There were other changes to indicate the decades that have passed since I attended the church regularly. In the service, I didn’t recognize others in the congregation, nor did I recognize the giant art hanging on the sanctuary walls, feminine representations of the divine to balance all the men in the windows.

I did recognize the accents. I loved it when I heard a woman behind me talking to the folks sitting there. As she left them, she said, “If y’all wont to, come own up this a way.” (No, I didn’t misspell anything.)

I also recognized the spirit of the place: people there seemed glad to be there and glad to see one another. During the service, one woman gave a talk encouraging others to come to a meeting about environmental justice.  Such a talk might have occurred at our littleMethodist church in Seattle, WA, differing in its size (only seventy people attending most Sundays) but similarly devoted to radical community. Oh, and we have a lesbian pastor, too.)

I hope that one day our churches will build a sister relationship, not across oceans but across this continent, where there’s such a regional divide. I think we could find solace in such a relationship and that our Pacific Northwesterners could learn about liberals in the South. I think our pastors would love and respect one another.  I’m working on that, but for now if you’re on the left coast and visit Raleigh, I’d recommend a visit to Baptist church, and if you're on at Pullen, (or anywhere else), I invite you to our little Methodist church with a big heart.

On our visit, the minister, Nancy Petty, preached an intelligent, heartfelt, and challenging sermon about one of the Bible’s most disturbing stories, Genesis 21:8-21. This is the story where aging Sarah directs her husband Abraham to have sex with their younger slave woman, Hagar, so that he’ll have descendants, and then when Sarah has a child of her own, she directs Abraham to send the slave and her child to the desert. (Nancy pointed out the problems of abusive power in this dynamic—thank heavens she didn’t ignore it—but saved that sermon for another day.)

Nancy focused on the scene where Hagar, in the desert and out of water, placed her baby under a bush, a make-shift grave, and wept for him. This scene reminded me of stories women in El Salvador told by peasant women forced to let their crying children die so that they and others with them would not be detected and might escape violence. Though Ishmael lives in the Biblical story, I know that many children in this situation did not, and I know the mothers will grieve for a lifetime. I cannot hear this as a happy story in which God provides for those who mourn and was glad that Nancy didn’t take the easy way out, didn’t suggest that if we just feel the pain deeply enough, God will make everything all right.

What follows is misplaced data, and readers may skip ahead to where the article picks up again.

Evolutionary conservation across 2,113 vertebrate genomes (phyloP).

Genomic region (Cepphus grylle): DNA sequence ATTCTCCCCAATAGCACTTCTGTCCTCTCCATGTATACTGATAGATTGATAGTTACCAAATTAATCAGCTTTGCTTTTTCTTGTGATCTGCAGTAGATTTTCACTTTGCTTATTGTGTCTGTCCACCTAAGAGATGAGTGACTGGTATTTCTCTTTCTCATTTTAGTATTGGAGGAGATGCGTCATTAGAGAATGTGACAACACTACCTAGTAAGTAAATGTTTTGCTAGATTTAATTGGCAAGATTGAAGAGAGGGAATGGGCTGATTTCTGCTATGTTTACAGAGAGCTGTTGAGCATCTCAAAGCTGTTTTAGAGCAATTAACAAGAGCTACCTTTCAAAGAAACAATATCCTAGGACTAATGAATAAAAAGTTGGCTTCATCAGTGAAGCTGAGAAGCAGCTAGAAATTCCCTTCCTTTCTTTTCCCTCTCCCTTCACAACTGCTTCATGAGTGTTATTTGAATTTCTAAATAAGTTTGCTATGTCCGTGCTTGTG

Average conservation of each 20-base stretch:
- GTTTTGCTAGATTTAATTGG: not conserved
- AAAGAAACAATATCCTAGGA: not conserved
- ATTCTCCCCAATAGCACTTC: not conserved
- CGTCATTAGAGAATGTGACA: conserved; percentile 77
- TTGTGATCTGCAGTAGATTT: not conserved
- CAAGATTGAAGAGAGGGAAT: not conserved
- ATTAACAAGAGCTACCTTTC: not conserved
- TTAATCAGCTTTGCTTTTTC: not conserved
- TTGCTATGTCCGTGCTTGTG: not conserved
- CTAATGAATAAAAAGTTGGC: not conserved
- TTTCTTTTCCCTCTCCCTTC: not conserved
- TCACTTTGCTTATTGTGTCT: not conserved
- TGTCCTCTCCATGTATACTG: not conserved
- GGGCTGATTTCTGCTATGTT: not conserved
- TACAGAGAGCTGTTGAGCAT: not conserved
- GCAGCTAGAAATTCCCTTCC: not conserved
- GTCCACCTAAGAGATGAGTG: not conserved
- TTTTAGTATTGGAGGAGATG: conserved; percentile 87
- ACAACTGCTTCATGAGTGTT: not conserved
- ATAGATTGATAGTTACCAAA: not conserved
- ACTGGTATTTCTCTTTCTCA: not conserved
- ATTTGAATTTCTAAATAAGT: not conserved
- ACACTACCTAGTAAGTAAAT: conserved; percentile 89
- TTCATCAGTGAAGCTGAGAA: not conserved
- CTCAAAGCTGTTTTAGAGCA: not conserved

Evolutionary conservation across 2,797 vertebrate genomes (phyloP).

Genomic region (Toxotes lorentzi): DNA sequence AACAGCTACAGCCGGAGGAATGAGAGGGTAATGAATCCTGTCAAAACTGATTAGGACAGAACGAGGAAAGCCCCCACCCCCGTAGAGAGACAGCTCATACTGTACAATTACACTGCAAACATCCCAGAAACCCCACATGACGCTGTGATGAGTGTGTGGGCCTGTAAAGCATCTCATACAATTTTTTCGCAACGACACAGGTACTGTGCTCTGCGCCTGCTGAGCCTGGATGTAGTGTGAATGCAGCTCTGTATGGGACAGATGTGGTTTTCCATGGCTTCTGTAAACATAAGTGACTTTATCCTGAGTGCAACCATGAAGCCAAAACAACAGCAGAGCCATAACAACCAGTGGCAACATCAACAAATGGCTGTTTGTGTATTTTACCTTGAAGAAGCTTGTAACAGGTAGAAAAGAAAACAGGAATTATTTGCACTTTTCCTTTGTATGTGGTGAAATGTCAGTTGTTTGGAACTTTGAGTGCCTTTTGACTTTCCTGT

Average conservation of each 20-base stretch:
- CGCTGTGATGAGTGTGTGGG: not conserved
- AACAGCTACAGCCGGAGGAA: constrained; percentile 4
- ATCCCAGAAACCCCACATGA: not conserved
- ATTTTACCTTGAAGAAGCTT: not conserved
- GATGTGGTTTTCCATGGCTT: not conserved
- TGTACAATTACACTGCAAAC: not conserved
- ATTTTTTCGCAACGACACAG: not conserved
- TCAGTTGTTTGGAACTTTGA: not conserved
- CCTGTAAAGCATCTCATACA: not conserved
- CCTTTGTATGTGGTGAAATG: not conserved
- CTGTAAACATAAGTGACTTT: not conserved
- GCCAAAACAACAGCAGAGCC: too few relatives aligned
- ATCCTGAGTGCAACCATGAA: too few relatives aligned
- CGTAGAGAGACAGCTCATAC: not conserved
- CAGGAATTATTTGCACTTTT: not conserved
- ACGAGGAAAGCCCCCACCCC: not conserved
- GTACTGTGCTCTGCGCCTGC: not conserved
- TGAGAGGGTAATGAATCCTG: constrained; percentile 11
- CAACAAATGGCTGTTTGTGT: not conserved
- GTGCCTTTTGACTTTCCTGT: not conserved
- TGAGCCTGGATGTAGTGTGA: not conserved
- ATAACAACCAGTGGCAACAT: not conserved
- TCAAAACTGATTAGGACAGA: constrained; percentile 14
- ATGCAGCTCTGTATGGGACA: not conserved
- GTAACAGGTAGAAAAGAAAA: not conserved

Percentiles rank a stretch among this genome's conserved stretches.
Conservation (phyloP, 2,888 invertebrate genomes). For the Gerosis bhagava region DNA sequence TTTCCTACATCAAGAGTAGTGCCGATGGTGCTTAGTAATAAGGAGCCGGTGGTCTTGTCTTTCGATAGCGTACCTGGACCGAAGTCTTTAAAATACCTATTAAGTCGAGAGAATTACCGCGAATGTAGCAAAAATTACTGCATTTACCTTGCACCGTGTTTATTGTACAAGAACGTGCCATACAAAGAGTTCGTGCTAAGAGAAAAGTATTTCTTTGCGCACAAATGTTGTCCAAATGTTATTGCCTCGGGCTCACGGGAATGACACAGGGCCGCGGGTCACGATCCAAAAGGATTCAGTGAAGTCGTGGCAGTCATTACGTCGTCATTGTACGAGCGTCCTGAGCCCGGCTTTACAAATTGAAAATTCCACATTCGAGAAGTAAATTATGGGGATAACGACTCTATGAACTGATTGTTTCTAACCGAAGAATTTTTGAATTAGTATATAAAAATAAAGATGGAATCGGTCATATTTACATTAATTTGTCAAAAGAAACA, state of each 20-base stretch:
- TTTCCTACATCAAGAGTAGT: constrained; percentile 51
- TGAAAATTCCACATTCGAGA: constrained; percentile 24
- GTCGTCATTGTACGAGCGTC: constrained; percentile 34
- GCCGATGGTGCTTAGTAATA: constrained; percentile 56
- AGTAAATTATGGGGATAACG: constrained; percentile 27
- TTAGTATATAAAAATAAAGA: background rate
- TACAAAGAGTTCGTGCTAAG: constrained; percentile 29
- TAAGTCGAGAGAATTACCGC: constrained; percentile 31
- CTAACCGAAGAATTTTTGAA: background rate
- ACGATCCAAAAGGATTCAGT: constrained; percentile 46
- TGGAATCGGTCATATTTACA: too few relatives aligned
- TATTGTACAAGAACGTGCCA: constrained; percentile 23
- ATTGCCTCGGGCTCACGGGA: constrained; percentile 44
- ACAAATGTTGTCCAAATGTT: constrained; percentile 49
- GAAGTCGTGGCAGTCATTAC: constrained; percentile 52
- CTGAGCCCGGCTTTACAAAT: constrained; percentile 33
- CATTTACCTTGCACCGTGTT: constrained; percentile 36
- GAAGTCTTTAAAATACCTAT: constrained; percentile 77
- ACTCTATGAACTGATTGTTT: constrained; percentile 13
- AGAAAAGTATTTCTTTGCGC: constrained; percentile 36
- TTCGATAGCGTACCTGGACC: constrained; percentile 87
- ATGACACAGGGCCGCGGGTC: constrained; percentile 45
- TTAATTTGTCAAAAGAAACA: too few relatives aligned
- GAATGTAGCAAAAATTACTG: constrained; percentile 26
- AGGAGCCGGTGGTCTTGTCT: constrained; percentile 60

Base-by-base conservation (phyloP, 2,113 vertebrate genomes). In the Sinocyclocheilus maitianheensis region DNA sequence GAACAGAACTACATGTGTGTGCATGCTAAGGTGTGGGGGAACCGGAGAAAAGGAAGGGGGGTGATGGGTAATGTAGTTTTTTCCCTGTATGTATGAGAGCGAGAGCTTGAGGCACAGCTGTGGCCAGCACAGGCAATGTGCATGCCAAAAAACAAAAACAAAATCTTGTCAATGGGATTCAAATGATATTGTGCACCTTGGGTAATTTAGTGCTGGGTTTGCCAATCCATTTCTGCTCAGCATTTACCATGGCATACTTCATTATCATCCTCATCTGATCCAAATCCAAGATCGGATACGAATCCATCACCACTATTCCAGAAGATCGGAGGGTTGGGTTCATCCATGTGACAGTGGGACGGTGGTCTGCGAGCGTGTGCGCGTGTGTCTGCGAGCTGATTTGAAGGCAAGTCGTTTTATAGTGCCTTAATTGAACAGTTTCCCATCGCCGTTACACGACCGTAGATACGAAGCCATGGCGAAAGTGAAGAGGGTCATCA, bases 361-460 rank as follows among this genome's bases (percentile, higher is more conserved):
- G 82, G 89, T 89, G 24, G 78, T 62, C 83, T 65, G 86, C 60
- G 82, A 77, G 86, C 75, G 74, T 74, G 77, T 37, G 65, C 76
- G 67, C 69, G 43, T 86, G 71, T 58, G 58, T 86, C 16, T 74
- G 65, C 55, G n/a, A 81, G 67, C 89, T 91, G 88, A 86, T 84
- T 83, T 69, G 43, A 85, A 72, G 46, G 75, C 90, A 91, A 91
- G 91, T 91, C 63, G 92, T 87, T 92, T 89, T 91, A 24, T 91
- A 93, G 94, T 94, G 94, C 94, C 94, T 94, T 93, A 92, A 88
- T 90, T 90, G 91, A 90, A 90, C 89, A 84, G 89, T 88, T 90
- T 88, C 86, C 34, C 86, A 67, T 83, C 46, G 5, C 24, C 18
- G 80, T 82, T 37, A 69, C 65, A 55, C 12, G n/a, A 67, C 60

Nancy focused on this passage in the story:  “and as she sat opposite him, she lifted up her voice and wept. And God heard the voice of the boy.” Nancy pointed out the oddness of these lines, that God heard Hagar weeping and heard the boy’s voice. This, she argued, teaches us to pay attention to another’s suffering, and she told stories of paying attention this week to homeless women she passes on her way into the church each morning. In this story, she said, she is called to notice others’ pain. She said, “I must always remain suspicious of my serenity in a world that’s suffering.”

Ann said she wished she’d heard this sermon before she tried to teach this story in Sunday school a couple of years ago. I remember how frustrated she was at the time: “How do you talk with kids about this story?” she’d ranted. “I just skipped some of the hardest parts and rushed through the rest until we got to a game that was in the curriculum.”

To be honest, I haven’t done Nancy’s sermon justice. When the sermon is posted on the church’s website, I recommend you read it yourself. I so appreciated not only her willingness to challenge traditional, pat interpretations of the scripture, but also her close attention to language. Just as she paid close attention to Biblical language, I paid close attention to her language. She made linguistic choices that interested me and that I feel sure weren’t accidental. For example, when she recounted Biblical dialogue and action, she used present tense, the tense commonly used when we talk about literature, rather than past tense, which we use in journalism and history. This choice revealed that she thinks of the Bible’s truth as literary rather than historically factual, as Biblical literalists do. (Don’t get me wrong: I know, love and respect some Biblical literalists. I just don’t think that way.)

Also, when Nancy talked of paying attention to pain in the world, she said, “I tried to not look away.” Now, split infinitives (placing an adverb between “to” and the verb in an infinitive), drives my English-grammarian self nuts, but I trust that Nancy knew what she was doing. The opposite of looking away in this case is an intentional not looking away. This, then, is what she says we are called to do, to not look away.

I’ll try, also, to not look away, and if y’all wont to, come on up this a way, too. And if you have prejudices about the South’s stupidity and bigotry, go to Raleigh, NC, and visit Pullen Memorial Baptist Church. They’ll give you a lot to think about.